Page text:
President Obama announced Saturday that limited U.S. military action had begun in Libya to protect civilians and rebel forces from Col. Muammar al-Qaddafi.

Obama said the United States and its allies had not sought this outcome but that Qaddafi had given the West no choice.

"We cannot stand idly by when a tyrant tells his people there will be no mercy," the president said from Brazil, where he is starting a five-day visit to Latin America. "We must be clear: actions have consequences."

Obama said he is aware of the risks of taking military action but repeated his assurance that the United States will not send ground forces into Libya.

Qaddafi responded by saying he will arm civilians from what he called "colonial, crusader" aggression by Western forces.

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"It is now necessary to open the stores and arm all the masses with all types of weapons to defend the independence, unity and honor of Libya," Qaddafi said in a speech broadcast on state television, Reuters reported.

Obama and Qaddafi spoke after the U.S. military launched a missile attack against Libya's air defenses with strikes along the Libyan coast that were launched by Navy vessels in the Mediterranean.

The Pentagon said it fired 110 cruise missiles at 20 targets.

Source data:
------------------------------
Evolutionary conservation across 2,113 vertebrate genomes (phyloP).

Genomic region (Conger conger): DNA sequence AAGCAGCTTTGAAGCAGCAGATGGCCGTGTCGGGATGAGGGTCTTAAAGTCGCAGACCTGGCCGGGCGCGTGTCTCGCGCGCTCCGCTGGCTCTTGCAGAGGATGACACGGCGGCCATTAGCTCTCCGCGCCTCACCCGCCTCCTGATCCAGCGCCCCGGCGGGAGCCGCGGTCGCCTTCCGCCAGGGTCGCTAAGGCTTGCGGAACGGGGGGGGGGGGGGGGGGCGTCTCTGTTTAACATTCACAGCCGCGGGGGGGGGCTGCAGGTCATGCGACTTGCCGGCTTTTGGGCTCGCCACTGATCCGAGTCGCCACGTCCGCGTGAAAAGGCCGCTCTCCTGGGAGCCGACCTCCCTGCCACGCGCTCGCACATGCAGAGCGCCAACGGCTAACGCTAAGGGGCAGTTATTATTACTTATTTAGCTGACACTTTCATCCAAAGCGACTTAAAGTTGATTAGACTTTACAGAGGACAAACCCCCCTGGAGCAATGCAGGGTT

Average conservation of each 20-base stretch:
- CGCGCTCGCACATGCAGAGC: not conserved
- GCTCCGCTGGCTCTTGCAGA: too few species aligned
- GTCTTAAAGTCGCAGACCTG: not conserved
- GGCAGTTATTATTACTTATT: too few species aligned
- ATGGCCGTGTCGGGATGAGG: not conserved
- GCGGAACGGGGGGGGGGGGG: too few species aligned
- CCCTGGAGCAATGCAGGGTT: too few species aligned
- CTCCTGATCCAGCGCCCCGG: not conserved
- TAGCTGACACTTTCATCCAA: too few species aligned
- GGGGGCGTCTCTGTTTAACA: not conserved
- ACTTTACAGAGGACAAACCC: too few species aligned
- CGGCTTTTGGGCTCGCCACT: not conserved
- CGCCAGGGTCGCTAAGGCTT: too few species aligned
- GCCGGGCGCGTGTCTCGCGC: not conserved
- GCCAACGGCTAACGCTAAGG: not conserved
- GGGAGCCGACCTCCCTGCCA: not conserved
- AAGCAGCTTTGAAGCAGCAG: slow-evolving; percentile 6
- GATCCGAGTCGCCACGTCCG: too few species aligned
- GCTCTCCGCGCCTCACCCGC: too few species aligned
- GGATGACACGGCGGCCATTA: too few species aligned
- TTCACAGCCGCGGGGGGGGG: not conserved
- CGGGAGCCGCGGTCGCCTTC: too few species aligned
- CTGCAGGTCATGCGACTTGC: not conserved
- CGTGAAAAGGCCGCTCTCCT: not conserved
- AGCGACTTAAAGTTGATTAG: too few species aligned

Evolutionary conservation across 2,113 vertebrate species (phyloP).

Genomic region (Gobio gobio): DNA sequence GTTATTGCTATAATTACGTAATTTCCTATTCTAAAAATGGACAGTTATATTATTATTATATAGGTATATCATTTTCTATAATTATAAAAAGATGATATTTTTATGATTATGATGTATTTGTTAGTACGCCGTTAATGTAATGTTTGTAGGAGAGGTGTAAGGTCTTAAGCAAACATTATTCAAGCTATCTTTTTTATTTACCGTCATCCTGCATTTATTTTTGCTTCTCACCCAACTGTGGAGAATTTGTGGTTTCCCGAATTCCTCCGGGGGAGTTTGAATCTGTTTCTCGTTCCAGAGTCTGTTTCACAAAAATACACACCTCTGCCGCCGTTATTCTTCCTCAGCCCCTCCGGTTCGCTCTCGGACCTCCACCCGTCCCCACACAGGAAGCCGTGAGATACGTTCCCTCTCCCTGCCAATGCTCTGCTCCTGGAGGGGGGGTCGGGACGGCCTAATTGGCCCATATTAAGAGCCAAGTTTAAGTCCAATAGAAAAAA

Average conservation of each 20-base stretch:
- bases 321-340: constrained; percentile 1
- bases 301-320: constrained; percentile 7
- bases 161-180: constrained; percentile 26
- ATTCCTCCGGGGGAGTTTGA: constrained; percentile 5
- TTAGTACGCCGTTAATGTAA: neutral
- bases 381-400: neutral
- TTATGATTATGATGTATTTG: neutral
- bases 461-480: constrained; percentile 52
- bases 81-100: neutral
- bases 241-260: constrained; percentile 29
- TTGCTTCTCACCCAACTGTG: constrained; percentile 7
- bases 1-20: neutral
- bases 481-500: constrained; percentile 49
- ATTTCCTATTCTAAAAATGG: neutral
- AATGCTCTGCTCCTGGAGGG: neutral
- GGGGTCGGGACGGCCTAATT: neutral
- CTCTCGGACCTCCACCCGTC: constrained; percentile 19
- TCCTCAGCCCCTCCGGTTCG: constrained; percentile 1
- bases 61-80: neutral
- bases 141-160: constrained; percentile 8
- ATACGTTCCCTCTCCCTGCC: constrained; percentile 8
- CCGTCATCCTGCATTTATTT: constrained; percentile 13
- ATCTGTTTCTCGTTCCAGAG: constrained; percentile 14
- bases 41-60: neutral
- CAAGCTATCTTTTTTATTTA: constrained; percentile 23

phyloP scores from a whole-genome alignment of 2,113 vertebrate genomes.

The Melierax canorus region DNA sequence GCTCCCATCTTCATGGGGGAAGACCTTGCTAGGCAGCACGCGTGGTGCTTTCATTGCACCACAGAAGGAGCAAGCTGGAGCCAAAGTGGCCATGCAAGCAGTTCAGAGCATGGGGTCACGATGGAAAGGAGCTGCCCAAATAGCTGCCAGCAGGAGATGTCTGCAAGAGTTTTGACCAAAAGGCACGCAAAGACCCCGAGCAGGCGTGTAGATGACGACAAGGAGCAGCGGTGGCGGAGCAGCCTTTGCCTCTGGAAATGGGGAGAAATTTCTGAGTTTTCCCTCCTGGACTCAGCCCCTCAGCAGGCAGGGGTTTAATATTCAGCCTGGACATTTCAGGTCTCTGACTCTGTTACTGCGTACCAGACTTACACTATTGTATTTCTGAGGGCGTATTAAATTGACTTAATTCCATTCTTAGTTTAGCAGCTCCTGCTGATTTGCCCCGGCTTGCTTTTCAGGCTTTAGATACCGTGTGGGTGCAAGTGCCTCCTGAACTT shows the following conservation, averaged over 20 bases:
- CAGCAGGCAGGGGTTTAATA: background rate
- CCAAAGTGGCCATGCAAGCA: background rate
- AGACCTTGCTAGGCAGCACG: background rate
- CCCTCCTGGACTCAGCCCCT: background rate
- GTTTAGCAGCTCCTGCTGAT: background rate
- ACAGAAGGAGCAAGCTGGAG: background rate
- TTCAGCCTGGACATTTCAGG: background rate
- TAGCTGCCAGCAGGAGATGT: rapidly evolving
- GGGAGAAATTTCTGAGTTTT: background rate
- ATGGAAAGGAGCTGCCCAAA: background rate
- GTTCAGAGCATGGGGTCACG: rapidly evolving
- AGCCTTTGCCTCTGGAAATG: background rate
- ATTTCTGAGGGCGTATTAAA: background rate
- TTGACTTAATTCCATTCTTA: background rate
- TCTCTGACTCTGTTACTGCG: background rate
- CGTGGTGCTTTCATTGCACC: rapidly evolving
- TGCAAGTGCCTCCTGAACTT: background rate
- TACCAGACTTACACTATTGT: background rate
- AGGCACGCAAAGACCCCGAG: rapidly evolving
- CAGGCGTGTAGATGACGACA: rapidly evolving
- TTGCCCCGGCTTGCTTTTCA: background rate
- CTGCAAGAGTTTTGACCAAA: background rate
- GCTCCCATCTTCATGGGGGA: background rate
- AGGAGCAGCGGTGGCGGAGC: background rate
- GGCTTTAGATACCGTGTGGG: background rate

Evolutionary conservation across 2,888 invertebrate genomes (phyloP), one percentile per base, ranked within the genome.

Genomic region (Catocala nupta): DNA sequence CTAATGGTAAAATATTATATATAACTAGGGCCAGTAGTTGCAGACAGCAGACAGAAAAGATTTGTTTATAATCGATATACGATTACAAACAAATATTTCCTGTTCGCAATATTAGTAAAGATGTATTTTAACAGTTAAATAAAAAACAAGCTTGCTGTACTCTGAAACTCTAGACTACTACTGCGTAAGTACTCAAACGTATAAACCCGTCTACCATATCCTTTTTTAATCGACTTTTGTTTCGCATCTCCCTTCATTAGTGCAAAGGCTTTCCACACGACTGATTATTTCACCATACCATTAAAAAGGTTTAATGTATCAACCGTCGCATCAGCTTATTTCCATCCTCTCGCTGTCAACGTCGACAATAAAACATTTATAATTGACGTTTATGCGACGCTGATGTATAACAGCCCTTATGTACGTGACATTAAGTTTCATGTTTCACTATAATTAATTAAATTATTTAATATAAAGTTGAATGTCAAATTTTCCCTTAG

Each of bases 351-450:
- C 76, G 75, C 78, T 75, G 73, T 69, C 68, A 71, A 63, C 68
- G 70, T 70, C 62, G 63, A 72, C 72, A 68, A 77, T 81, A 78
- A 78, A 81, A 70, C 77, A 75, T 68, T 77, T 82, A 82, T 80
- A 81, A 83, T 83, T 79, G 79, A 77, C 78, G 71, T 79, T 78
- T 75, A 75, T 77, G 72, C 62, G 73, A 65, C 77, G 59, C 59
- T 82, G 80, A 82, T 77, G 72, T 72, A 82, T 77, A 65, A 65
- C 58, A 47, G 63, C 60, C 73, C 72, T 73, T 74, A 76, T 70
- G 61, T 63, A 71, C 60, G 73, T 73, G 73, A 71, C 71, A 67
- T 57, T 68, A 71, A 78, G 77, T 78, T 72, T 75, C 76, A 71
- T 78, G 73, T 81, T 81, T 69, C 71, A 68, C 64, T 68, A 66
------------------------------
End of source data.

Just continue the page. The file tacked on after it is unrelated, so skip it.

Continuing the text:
A U.S. official told Fox News that Qaddafi's air defenses have been "severely disabled" but added, "it's too soon to predict what he and his ground forces may do in response to today's strikes."

Rep. Dennis Kucinich, D-Ohio, expressed concern that the president didn't seek a resolution from Congress before authorizing Saturday's air strikes.

"This is a grave matter because such an attack is specifically without the required constitutional authority," he said.

The international intervention in Libya was launched earlier Saturday, as top officials from the United States, Europe and the Arab world meeting in Paris announced immediate military action to protect civilians. Amid combat between Qaddafi's forces and rebel fighters, French warplanes flew over the country, targeting Qaddafi's forces. American ships and aircraft didn't participate in the initial French air missions.

France, Britain and the United States had warned Qaddafi on Friday that they would resort to military means if he ignored the U.N. resolution demanding a cease-fire.

"This is a broad international effort," Secretary of State Hillary Clinton said from Paris on Saturday. "The world will not sit idly by while more innocent civilians are killed. The United States will support our allies and partners as they move to enforce" the resolution.

Fox News' Jennifer Griffin and Justin Fishel and The Associated Press contributed to this report.